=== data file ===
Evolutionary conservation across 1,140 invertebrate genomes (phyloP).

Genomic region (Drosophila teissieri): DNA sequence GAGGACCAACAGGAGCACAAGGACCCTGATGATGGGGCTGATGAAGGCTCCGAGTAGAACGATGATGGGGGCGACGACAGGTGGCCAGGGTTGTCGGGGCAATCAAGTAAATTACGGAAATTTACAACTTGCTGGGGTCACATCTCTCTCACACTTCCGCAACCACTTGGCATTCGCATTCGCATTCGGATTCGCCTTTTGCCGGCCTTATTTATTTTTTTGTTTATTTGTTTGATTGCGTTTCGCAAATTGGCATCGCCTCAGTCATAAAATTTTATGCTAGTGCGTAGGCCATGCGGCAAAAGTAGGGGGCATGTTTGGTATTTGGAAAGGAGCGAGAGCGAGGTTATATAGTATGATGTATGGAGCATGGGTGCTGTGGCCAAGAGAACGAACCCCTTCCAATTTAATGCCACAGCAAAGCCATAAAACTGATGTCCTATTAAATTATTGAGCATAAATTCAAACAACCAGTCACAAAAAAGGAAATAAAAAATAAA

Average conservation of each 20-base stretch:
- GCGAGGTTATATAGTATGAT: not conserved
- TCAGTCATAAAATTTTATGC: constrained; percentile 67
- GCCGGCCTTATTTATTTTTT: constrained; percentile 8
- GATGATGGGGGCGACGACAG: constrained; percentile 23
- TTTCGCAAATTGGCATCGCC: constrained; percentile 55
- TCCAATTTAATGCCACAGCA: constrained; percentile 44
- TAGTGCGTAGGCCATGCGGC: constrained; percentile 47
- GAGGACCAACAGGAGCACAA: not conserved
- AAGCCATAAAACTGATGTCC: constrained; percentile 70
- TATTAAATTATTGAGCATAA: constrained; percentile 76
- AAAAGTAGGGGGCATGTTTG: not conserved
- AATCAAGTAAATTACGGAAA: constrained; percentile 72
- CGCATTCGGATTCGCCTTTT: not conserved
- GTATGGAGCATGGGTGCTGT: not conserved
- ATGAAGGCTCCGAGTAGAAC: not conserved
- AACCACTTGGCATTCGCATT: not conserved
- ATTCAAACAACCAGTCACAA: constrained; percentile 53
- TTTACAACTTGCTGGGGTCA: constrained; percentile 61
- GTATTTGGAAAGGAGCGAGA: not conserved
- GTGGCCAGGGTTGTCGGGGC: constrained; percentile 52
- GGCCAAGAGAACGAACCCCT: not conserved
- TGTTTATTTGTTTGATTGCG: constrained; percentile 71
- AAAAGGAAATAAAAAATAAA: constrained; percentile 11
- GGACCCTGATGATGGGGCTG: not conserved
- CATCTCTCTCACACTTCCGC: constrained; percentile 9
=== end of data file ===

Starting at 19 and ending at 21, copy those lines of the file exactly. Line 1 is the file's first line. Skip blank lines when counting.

- AACCACTTGGCATTCGCATT: not conserved
- ATTCAAACAACCAGTCACAA: constrained; percentile 53
- TTTACAACTTGCTGGGGTCA: constrained; percentile 61